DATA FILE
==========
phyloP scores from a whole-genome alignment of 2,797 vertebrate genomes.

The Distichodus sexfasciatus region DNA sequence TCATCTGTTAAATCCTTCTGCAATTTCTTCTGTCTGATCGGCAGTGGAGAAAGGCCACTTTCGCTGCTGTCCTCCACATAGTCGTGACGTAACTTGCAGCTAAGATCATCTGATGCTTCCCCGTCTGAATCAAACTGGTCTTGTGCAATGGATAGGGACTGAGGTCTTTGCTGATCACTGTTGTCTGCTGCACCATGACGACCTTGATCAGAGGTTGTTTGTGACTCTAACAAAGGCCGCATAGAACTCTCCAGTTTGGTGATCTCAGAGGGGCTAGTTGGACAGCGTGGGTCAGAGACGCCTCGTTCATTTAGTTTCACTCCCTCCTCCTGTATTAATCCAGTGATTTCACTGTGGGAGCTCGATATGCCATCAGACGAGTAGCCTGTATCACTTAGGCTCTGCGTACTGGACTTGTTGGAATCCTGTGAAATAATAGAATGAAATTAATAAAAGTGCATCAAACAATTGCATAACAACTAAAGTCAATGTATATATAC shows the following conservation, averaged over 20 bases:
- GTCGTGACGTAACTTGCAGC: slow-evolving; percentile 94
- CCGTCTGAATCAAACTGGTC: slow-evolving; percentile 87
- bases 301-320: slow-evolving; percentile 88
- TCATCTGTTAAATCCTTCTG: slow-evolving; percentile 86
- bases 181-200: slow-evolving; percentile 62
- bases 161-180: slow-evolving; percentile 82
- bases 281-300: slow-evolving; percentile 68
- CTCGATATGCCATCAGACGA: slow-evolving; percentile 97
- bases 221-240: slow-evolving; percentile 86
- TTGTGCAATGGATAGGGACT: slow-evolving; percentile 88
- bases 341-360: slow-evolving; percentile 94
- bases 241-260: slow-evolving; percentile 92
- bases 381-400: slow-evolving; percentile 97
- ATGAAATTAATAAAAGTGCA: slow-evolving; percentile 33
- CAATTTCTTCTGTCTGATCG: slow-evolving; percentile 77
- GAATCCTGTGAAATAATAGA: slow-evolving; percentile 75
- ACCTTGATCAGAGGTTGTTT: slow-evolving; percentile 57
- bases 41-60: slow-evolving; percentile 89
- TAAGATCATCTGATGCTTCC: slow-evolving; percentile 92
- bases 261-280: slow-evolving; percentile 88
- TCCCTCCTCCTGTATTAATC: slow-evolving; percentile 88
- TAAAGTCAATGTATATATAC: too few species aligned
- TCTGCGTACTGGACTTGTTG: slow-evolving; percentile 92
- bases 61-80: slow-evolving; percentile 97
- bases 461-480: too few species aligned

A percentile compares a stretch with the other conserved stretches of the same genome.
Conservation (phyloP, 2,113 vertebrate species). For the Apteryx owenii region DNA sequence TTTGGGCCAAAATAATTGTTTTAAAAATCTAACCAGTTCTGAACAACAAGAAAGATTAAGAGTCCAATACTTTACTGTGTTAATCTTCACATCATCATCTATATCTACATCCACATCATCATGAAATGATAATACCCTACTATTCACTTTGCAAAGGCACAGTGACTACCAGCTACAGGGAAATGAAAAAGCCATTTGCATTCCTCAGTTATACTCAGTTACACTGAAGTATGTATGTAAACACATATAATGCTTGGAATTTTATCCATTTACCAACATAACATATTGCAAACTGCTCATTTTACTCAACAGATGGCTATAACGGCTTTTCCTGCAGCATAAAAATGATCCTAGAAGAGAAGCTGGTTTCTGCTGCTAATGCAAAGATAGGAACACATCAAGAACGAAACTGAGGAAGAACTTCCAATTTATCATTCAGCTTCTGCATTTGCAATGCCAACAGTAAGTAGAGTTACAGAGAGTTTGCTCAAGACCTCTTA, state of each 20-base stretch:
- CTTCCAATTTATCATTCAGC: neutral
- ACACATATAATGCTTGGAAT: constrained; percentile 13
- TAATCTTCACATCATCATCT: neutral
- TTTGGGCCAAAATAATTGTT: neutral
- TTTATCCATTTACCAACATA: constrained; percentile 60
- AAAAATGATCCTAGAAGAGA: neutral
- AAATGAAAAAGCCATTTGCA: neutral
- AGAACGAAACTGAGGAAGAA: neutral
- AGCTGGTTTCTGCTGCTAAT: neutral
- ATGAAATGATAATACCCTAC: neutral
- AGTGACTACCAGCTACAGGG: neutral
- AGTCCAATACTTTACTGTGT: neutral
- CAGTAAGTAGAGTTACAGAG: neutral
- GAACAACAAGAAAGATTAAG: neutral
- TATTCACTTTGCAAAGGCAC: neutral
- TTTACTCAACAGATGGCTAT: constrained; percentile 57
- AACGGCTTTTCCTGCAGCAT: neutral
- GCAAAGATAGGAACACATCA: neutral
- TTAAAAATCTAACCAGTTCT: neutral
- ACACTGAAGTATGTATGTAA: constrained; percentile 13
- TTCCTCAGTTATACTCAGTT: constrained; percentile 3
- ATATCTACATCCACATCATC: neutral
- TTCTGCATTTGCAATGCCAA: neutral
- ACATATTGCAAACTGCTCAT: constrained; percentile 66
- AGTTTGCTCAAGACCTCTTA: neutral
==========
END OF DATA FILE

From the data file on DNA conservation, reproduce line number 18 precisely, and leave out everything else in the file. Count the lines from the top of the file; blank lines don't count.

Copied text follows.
- GAATCCTGTGAAATAATAGA: slow-evolving; percentile 75